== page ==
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Missouri Family E-News November 15, 2010

Criminal Case Against Planned Parenthood Cleared to Proceed

The Kansas Supreme Court has cleared the way for a criminal case to be heard against Planned Parenthood of Kansas and Mid-Missouri. The case involves the performance of late-term abortions at Comprehensive Health of Planned Parenthood in Overland Park.

Planned Parenthood has been charged with 29 counts of unlawful performance of late-term abortions in violation of Kansas law. The abortion provider has also been charged with 28 counts of failing to determine fetal viability before performing the late-term abortions, 23 counts of making false information, and 27 counts of failing to maintain records required under the law.

The charges had been filed in 2007 by then-District Attorney Phil Kline. The case has been tied up in procedural appeals and legal wrangling since then. The Kansas Supreme Court has now remanded the case back to the Johnson County District Court for further proceedings.

"This is a huge victory for the cause of life," says Troy Newman of Operation Rescue. "Now it is up to the Johnson County District Attorney to do the right thing and prosecute Planned Parenthood to the fullest. The public needs to let him know that this case must go to trial to protect women from dishonest and illegal abortionists."

Under Kansas law, abortions are prohibited after viability unless the abortion is necessary to save the life of the woman, or continuation of the pregnancy would cause "substantial and irreversible impairment of a major bodily function." A physician cannot proceed with late-term abortions unless a second physician confirms the threat to a woman's health.

The law specifies that the second physician must have no financial or legal affiliation with the physician performing the abortion. Late-term abortionists in Kansas, such as the late George Tiller, have been accused of obtaining "second opinions" from friendly colleagues who simply rubber-stamp the certifications required. The case against Planned Parenthood, and another one against Dr. Tiller's Women's Health Services in Wichita, have been the subject of a long-running legal and political soap opera in Kansas marred by allegations of corruption, cover-up, collusion, and illicit conduct.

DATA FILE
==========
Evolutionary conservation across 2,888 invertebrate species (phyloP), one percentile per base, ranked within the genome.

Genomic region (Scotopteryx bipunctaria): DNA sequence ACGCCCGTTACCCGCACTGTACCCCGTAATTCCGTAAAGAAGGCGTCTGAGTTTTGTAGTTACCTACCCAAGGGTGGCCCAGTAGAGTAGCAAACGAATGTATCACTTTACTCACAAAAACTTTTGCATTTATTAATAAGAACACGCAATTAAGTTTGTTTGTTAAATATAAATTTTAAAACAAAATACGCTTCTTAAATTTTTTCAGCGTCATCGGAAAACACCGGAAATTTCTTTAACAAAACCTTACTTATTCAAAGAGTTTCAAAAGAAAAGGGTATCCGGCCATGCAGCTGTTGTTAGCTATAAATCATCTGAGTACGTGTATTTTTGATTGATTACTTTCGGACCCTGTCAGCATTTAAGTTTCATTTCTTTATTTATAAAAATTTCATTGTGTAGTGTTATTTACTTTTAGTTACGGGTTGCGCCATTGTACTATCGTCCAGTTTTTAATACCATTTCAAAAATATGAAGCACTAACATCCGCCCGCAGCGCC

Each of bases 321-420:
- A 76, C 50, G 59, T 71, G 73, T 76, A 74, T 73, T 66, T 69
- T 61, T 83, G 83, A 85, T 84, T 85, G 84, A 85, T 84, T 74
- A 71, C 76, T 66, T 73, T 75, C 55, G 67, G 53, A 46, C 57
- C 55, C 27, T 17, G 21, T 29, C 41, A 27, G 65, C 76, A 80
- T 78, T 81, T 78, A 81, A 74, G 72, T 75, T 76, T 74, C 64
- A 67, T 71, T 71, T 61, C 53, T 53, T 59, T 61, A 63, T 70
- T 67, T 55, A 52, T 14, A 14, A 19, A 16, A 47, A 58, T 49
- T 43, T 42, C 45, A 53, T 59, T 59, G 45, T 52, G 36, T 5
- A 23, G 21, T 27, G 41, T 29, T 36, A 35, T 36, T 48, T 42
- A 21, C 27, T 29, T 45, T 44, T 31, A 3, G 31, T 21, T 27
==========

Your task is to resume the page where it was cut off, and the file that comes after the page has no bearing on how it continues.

Newman says it is time for the legal and political stonewalling to end. "We can only pray that the political feuding that has caused years of delay stops here, and that decisions are made from now on in accordance with the evidence and the law." Planned Parenthood of Kansas and Mid-Missouri recently "celebrated" their 75th anniversary. Singer Judy Collins was the headliner for the event in downtown Kansas City. Cecile Richards, President of the Planned Parenthood Federation of America, flew in for the party. It was recently revealed that Richards makes nearly $400,000 a year at the helm of Planned Parenthood. Over $350 million in taxpayer dollars helps underwrite Richards' paycheck.

Federal Court Upholds Moment of Silence in Illinois Schools
A federal court has upheld an Illinois law that provides for a moment of silence at the beginning of each school day.

The U.S. 7th Circuit Court of Appeals has ruled that the Illinois statute does not run afoul of the establishment clause of the First Amendment. The Illinois law requires all public schools to set aside a moment of silence for "silent prayer or reflection on the anticipated activities of the day."

The law, known as the Silent Reflection and Student Prayer Act, was adopted by the Illinois Legislature in 1969 and amended in 2007. The ACLU filed suit against the law, and a federal district judge ruled the law unconstitutional last year.